The portly Ferdinando looked nothing like a hero. He assumed a suit of armor only to pose for the court portraitist and never wore one into battle. Even on his hunting excursions, he left the bloody work to the falcons. But Ferdinando behaved fearlessly in the face of the plague. In contrast to the many well-to-do Florentines who fled the city in dread, he stood fast throughout the epidemic. He made his four younger brothers stand by him, lending their help, though the Medici family of course possessed the means to flee and many country estates to flee to— some complete with moat and drawbridge. As though rewarded for valor, Ferdinando and his seven siblings all survived the plague in Florence.


Grand Duke Ferdinando II

Ferdinando ceded broad discretionary powers to his public health officers—a group of noblemen who answered directly and only to him. Their ordinances, aimed with good intentions at halting the spread of infection, affected every aspect of daily life. Citizens who resented the policing of their private affairs found ways around the law, and the commissioners found themselves sometimes taunted in the streets, pelted by stones, or formally denounced. For example, the Tuscan clergy, outraged by restrictions on gathering the multitudes together for public sermons and processions, appealed to Pope Urban VIII for redress. The pontiff responded by censuring the whole board of health—which included Galileo’s friend and former student Mario Guiducci—so that the board members were forced to perform salutary penance for their good deeds.

Hired monitors working for the Florentine Magistracy of Public Health patrolled the city, sending the stricken to the plague hospitals, burning their belongings, and disinfecting and boarding up their homes—with the other family members locked inside. Behind these sealed, marked doors, the relatives were expected to wait twenty-two days for release while subsisting on allotments of bread and money distributed by the magistracy. The confined raised these supplies from the street in baskets on ropes and lowered their corpses from the windows via the same system.

Most often the man of the house, at the first hint of “the bad disease” among the children, would move a mattress and some cooking utensils into his shop, hoping to avoid enclosure and carry on business as usual through the epidemic. When an artisan or apprentice fell sick, his fellow workers might care for him themselves, often breaking the law by failing to report his case and bribing a barber-surgeon or an herbalist for secret treatment. Though all parties faced strappado torture (being hung by the wrists with hands tied behind their backs) if discovered in such behavior, still they took the risk. Well-meaning weavers, gold beaters, and butchers managed to foil the magistracy— not just by virtue of their innate cleverness but because the inadequate army of health deputies could not catch every infraction. Also the 1,100 health workers, endowed with no special immunity, succumbed to the plague as readily as anyone else, constantly necessitating the appointment of new replacements from the ever-shrinking pool of available, able-bodied men.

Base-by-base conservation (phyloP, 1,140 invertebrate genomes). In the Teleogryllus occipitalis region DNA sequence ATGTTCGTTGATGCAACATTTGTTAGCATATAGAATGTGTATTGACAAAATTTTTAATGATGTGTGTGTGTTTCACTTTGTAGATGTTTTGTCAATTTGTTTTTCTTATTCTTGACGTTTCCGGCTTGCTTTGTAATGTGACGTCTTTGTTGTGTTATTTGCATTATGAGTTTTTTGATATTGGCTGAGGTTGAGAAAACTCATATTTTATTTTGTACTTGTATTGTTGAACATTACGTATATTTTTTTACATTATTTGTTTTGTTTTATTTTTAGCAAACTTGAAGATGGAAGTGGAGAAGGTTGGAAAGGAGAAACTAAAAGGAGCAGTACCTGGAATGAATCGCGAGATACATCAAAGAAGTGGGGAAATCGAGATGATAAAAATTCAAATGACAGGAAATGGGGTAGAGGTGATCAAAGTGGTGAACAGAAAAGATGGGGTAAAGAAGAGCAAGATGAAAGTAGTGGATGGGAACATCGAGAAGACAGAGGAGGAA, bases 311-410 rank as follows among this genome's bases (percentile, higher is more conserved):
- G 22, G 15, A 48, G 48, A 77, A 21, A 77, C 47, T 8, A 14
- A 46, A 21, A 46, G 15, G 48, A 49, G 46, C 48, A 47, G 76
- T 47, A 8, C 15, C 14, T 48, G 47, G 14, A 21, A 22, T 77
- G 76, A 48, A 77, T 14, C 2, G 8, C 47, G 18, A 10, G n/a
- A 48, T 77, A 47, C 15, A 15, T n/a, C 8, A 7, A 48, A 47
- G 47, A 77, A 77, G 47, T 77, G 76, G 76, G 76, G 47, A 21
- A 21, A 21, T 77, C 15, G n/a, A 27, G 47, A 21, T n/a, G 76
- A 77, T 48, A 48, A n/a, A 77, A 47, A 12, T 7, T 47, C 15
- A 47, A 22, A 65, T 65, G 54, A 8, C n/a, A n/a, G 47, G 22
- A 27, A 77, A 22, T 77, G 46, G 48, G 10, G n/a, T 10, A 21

In defiance of the public health edicts, rich and poor alike often tried to hide their sick in the bosom of the family, rather than relinquish them to the isolation of the hospital. If a blackened child died at home, at least the intimacy of the tragedy offered its own solace—and held out hope of a finagled death certificate that could convince grave diggers and sacristan to bury the body in the churchyard.


Plague doctor in protective costume; the beak was filled with flowers to ward off plague vapors

A grim new sound insinuated itself into the daily clamor of the city districts—a sound that could still be heard at night when curfews kept the populace indoors. It was the ringing of the bells worn about the ankles of body removers and other sanitary personnel.

Meanwhile, the dreaded plague-houses at San Miniato and San Francesco took in some six thousand Florentines who bore buboes or ran suspicious fevers during the autumn of 1630. Most of the patients admitted to these institutions died in them, despite the efforts of resident doctors and clergy, and wound up thrown naked without ceremony into mass graves bordering the city. The magistracy spread lime and erected fences around the graveyards to keep dogs from devouring the cadavers, but the image of some beast bringing home the bones of loved ones now deceased became the communal nightmare.

Much to Galileo’s distress, Vincenzio and the pregnant Sestilia joined the many who sought safety in rural settings—as though the wrath of God would not pursue them beyond the city walls. The couple removed to a villa the Bocchineri family owned at Montemurlo, in the hinterlands between Prato and Pistoia. Abandoning their house on the Costa San Giorgio, they also left behind their little boy, not yet one year old, in the care of a neighborhood wet nurse and his grandfather Galileo.

If you find an error or have any questions, please email us at Thank you!